Am I in a Relationship with a Narcissist?
Am I in a Relationship with a Narcissist?

Selfies galore and seeking affirmation via social media, it seems the whole world is suffering from narcissistic behavior. However, being self-motivated, self-focused or even putting yourself first doesn’t make you a narcissist.

Narcissism is a very particular set of traits that create the definable personality disorder. For people who are in relationships with a narcissist (be it a spouse, parent or even child) life can be incredibly confusing.

The narcissistic personality seeks out a particular type of partner (or victim we could say in some cases) with or without cognitive awareness. They are looking for an empathetic personality who they can manipulate via their bleeding heart-save-the-world style of tackling problems. Co-dependents and Borderline personalities make great targets for the narcissist who needs constant affirmation.

For those in a relationship with a narcissist they will experience things such as gaslighting (minimizing of personal experience or perception of events), a sense of lack of trust (or being misled), walking on eggshells (or a fear of speaking their truth). These along with other psychological types of abuse can lead to a sense of depression, confusion, anxiety and hopelessness.

Dr. Ramani Durvasula is a clinical psychologist who specializes in narcissism, and her work and research have been widely published. In her latest book Should I Stay or Should I Go, she explains that the personality of the narcissist will not change. While there is limited long term research on the disorder, there is enough research to show that these habits are hard to break. In spite of this, many people will stay in these types of relationships (children, finances, etc.) and hold hope that they will be able to behave in such a way that their partner will change. The receiver in these types of relationships often believes they can fix the person they are with, or fears if they leave the relationship the person will suddenly improve and be accountable, trustworthy and loving with their next partner.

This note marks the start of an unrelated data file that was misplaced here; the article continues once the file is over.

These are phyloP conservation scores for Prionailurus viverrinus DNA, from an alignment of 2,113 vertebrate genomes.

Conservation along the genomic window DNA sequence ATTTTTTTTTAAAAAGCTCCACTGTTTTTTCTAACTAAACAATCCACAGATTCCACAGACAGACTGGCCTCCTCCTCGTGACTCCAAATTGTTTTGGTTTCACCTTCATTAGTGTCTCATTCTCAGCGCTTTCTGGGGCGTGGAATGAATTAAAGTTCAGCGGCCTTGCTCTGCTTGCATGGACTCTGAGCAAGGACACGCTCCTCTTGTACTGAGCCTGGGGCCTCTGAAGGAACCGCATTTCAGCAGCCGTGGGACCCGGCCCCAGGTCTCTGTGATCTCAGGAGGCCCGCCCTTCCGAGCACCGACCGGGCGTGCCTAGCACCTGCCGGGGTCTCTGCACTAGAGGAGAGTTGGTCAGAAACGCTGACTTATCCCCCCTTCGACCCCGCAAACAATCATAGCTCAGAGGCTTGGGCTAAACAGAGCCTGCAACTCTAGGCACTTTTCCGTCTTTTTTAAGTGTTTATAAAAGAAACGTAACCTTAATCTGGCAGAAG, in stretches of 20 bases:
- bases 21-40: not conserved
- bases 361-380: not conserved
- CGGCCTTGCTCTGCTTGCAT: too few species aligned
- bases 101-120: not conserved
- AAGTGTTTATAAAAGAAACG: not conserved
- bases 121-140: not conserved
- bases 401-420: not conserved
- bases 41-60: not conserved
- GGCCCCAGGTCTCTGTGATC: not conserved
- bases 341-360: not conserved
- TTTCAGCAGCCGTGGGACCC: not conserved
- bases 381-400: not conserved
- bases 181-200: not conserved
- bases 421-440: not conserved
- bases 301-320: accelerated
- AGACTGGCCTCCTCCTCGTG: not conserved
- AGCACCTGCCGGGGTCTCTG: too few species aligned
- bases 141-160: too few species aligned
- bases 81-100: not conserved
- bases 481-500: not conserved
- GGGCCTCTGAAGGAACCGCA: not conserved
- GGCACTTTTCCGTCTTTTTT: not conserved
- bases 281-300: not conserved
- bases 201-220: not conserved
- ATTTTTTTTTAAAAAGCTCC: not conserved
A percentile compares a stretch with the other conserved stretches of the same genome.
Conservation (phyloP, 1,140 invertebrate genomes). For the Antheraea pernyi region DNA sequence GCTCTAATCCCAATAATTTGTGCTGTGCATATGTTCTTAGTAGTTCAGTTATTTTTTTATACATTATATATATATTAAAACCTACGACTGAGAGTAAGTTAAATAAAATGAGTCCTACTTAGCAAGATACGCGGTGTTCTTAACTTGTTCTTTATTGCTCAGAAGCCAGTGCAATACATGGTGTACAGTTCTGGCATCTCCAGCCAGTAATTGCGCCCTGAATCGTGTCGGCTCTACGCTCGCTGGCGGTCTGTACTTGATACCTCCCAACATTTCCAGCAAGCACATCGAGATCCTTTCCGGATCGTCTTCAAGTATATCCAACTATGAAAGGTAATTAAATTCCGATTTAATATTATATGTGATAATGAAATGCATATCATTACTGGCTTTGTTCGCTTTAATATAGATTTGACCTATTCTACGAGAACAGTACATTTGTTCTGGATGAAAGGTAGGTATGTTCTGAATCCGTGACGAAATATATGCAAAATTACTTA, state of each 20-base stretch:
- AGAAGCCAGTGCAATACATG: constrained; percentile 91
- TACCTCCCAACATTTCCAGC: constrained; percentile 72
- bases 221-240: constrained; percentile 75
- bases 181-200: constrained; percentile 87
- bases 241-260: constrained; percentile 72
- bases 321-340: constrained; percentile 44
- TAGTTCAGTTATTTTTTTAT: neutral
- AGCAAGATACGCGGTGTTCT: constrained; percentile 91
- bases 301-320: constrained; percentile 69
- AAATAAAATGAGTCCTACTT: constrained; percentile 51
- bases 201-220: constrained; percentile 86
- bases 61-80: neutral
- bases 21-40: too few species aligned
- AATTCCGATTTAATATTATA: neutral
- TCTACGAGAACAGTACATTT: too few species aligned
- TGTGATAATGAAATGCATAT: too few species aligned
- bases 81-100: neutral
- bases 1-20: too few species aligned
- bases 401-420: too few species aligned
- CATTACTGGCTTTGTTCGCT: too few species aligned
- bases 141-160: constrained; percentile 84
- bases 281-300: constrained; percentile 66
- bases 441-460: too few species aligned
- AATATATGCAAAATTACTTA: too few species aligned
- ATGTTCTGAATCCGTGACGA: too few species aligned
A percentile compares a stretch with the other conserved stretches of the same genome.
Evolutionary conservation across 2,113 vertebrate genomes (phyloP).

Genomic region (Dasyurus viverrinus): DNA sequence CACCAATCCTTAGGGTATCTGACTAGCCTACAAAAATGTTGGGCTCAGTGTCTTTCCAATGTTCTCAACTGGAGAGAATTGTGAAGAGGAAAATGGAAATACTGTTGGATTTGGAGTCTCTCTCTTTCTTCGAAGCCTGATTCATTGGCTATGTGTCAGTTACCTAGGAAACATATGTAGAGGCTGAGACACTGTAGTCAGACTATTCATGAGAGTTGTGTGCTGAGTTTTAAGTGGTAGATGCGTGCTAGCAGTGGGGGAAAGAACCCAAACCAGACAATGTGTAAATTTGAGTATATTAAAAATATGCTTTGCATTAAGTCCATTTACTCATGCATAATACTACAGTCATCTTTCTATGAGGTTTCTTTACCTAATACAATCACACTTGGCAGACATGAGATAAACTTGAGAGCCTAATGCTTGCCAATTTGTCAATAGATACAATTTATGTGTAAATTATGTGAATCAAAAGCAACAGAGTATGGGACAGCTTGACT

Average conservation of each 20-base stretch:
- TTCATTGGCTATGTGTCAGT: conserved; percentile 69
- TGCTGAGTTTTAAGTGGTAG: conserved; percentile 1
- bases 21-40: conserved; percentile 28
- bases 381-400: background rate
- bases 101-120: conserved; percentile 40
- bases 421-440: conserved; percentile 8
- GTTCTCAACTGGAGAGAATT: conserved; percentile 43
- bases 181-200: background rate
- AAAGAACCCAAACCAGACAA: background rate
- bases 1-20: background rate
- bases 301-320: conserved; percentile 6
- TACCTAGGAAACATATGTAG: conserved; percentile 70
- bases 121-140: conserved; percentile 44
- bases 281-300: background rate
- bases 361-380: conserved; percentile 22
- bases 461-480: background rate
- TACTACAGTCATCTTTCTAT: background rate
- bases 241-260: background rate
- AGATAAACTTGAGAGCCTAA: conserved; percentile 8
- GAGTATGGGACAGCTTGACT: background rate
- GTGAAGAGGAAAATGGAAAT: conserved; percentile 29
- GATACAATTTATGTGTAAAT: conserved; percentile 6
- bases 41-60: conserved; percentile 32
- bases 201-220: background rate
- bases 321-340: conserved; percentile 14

Not all narcissists are obvious, as some operate covertly. This can be especially difficult for those in a toxic relationship because it often appears to family and friends that the narcissist is loving, kind partner. Narcissists are good at showing the world how great they are (or treat their partner) which is simply not the case behind closed doors. These sorts of showy things, like gifts and surprise birthday parties can give the spouse a sense that they are loved and create more confusion as to why they feel so awful in the relationship the rest of the time. Narcissists are also excellent at removing their victim from other relationships so that they have limited support outside of the relationship.

A very particular pattern of behavior ensues in these relationships, love-bombing (showering with affection and often over the top I love you’s and I need you’s), devaluing (without me you would have nothing) and discarding (disappearing on a guy’s trip, outright ignoring, silent treatment). The cycle continues again and again, during love-bombing phase clients will often think, we’re good right now, we don’t need therapy… until the victim is “back on the shelf” and then the negative part of the cycle begins.

Despite how they come across, narcissists are actually very insecure, and need constant reinforcement from their partner, which can be exhausting.

If you realize you or your partner may struggle with some of these traits or behaviors, reach out to us we can help.

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